Friday, March 14, 2008

The Baby Boomer Learns Arabian Halter - Meet Mike Neal

WARNING: i've added this after my original post. I received a comment on this post that read "WARNING: read this here" with the here being a link. The email to confirm publish or reject this comment did not ever come through my email. I located it through my dashboard and deleted it immediately. I can only assume this was one of those new virus carrying comments. If anyone receives this comment on your blog, I suggest removing it as well. These things can be devastating.

Part 1

First I'm going to share a little history about Mike Neal. That's how he started off his clinic and I think it makes great sense to show you this man's commitment to the Arabian horse.

Mike didn't get involved in horses until his late twenties. He got there because of a girlfriend. But once the girlfriend was gone, Mike stayed in horses.

He was fortunate enough to meet some influential people within the breed. "Old Man" Hart and "Mama" Hart (the parents of Bobby Hart Jr, the western pleasure trainer I hold in high regard - who happens to be a third generation horseman) took Mike Neal under their wing and taught him about the industry.

Mike says: "Mama Hart drove me to be what I am today, a perfectionist!"

My friend, Jean Frieday Keilman, says that she and Mike worked their way up from the bottom about the same time. They were "used and abused" (much like what Tommy Garland did with Brittany) working their way up the ladder. Jean had one more obstacle to overcome than Mike, that was being a woman. Jean holds Mike in high regard and according to him this weekend, Mike feels the same about Jean.

From the Hart's farm, Mike was able to move on to work with some very famous horses(and horsemen) over the years. He also spent many years working with straight Egyptian horses and still has many in his barn. He speaks "articulate pedigree" like only those who have been around the industry and fully immersed in what they do.

In the early 1990's Mike had a tragic accident. He fell out of the rafters of a arena (changing light bulbs, I am told). Mike was rushed to a nearby emergency room where he was stabilized. Then their first course of treatment was to be amputating an arm and a leg.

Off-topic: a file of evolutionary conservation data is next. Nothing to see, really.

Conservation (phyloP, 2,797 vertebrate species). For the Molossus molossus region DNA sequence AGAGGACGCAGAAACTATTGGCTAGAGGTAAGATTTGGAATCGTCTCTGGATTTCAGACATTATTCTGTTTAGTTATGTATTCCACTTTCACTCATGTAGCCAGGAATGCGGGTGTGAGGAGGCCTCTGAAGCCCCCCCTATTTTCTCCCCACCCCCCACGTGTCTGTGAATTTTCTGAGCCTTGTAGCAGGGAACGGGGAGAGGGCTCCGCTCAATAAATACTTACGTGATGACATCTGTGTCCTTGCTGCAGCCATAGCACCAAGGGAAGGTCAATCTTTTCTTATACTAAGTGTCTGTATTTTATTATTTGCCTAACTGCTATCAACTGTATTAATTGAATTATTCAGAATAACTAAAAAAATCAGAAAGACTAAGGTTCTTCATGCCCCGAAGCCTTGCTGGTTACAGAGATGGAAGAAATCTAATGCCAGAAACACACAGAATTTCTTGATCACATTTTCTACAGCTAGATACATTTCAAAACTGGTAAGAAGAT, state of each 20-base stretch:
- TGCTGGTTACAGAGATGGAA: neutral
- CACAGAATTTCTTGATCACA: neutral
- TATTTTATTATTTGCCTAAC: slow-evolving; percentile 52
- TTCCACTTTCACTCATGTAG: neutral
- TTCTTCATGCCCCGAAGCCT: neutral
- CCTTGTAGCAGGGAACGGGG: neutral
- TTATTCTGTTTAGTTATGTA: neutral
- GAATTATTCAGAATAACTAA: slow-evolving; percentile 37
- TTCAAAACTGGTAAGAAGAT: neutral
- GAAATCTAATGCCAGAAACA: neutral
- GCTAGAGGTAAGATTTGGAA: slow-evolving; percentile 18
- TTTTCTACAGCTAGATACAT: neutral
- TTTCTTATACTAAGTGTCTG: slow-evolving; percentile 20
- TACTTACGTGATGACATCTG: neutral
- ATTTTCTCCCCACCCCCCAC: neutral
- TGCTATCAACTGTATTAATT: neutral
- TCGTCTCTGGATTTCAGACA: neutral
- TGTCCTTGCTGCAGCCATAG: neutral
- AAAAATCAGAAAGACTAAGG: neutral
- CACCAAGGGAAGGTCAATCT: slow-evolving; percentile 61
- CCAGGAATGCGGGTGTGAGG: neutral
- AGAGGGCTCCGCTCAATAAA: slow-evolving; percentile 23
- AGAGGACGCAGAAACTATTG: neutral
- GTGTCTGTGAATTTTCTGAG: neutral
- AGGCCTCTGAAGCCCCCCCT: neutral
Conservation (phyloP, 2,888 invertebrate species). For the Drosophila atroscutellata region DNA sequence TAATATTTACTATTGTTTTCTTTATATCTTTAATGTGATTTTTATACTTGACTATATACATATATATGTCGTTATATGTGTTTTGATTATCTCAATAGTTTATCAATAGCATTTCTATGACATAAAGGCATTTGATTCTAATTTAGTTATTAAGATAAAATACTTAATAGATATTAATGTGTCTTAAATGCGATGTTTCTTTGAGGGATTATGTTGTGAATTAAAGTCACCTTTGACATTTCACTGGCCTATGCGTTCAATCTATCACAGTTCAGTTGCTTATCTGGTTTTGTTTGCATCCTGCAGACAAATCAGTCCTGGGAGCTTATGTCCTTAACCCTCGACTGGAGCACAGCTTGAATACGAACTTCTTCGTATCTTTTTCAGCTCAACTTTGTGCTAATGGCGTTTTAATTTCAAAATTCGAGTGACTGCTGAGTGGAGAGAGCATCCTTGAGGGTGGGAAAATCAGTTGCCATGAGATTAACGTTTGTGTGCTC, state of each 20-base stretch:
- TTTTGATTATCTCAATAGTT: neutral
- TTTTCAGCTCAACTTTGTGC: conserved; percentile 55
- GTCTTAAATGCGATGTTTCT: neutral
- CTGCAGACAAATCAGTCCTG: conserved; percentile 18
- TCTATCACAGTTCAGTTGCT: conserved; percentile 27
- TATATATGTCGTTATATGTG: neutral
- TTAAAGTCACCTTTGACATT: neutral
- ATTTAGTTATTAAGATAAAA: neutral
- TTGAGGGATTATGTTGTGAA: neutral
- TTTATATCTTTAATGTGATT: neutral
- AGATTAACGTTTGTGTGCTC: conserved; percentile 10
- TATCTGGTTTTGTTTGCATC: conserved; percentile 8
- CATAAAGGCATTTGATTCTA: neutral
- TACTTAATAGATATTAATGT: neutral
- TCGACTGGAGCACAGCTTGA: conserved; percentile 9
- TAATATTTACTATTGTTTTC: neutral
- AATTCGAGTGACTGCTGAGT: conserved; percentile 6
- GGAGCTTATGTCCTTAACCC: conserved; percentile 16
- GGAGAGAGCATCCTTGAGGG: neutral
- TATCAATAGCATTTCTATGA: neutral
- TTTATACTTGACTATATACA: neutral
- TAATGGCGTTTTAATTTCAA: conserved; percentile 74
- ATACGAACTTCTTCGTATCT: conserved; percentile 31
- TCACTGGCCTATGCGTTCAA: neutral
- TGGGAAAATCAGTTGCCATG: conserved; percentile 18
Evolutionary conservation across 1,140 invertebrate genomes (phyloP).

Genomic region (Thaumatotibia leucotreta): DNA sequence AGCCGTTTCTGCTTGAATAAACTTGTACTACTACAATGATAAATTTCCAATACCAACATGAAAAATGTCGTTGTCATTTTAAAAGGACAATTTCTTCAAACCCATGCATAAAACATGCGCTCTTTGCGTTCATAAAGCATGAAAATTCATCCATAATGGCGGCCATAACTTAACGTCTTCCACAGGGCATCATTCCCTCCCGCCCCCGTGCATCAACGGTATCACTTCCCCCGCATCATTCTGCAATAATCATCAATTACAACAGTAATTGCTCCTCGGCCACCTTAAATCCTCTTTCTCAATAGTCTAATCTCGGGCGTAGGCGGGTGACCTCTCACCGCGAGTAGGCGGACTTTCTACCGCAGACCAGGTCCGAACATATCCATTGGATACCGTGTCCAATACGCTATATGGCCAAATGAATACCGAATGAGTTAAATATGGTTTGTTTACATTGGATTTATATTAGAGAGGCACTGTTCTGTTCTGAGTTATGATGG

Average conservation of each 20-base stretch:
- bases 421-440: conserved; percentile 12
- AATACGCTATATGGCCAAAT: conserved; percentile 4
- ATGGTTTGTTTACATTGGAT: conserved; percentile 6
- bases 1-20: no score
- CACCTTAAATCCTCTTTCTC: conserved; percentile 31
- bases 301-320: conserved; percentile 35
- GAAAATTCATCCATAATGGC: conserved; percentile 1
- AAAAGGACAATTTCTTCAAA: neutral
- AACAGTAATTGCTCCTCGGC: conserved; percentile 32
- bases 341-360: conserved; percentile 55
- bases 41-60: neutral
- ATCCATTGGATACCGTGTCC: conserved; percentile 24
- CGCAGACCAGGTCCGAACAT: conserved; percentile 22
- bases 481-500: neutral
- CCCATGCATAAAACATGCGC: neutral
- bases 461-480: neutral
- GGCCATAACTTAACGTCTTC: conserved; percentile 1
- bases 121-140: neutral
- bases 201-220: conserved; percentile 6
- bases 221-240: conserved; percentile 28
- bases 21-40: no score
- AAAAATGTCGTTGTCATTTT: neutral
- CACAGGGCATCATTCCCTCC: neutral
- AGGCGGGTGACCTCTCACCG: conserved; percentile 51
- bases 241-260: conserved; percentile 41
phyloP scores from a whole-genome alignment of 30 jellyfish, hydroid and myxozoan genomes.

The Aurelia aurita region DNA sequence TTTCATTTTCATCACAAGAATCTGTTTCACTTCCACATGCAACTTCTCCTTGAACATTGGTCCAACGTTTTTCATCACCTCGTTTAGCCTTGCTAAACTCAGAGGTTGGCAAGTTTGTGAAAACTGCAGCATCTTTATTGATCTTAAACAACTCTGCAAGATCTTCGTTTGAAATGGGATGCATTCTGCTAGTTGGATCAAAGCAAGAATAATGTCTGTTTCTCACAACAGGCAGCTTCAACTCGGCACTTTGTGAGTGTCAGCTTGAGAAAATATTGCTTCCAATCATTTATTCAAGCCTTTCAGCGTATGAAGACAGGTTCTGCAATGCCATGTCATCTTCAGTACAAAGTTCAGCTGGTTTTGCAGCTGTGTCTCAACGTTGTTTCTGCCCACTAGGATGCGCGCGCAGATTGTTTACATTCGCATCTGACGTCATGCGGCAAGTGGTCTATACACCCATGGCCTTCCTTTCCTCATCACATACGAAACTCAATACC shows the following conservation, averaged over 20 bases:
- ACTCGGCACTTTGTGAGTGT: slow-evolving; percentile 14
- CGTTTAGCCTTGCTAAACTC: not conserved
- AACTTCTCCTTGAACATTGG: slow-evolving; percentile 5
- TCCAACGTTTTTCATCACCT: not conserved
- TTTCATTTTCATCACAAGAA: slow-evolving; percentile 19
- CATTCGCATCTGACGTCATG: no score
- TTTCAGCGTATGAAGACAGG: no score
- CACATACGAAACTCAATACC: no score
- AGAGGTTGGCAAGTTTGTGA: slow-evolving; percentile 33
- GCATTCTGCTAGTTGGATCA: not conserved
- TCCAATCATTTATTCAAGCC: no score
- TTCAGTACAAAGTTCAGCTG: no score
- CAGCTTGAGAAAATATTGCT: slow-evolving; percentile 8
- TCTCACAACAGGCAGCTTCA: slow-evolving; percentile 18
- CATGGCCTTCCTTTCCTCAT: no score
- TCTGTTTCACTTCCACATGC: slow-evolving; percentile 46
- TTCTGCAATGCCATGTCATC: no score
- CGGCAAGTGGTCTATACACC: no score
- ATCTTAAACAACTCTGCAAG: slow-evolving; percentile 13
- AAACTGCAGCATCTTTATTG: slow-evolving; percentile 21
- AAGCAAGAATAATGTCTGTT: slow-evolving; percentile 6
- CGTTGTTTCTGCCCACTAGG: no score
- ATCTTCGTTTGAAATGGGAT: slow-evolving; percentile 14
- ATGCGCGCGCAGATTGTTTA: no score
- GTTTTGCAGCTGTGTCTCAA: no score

Fortunately for Mike, he was not far from the Mao Clinic. The doctors at the ER decided it would be best to send him there. Two years of hospitalization and 32 surgeries later before they had Mike put back into one piece. He still walks with a limb and his body aches but he has all his limbs. Mike would be the first to tell you that the horses are what got him through.

I remember the first time I saw Mike Neal after his accident. It was my first trip to nationals. I had heard the stories about his accident and how no one could believe that he'd survived, let alone gone back to training horses. There was speculation that he'd be unable to present a halter horse properly. How would he ever be able to run fast enough to keep up with a horse.

I wish I could remember what the name of that horse was, but I know it was either the mare championship or the stallion championship. There was Mike running right beside his horse coming into the ring. Even with his limb he ran just as far and just as fast as all of the other big boys of halter. It's not because I wasn't impressed with the horses that I don't remember the names of the winners, it was that I was more impressed with Mike.

Now Mike trains out of his own place, Mike Neal - Arabian Center LLC in Wisconsin. I think he said they have 55 stalls and around fourteen full time employees.

Part of the regular care at Mike facility includes taking temperatures on all yearlings and breeding stallions daily with a charted record hanging on each stall. Because yearlings are known to eat with temps of 102° and 103°, staying on top of their temps helps avert potential disasters. With the breeding stallions, variations in temperature can be detrimental to sperm count so being on top of that is important as well.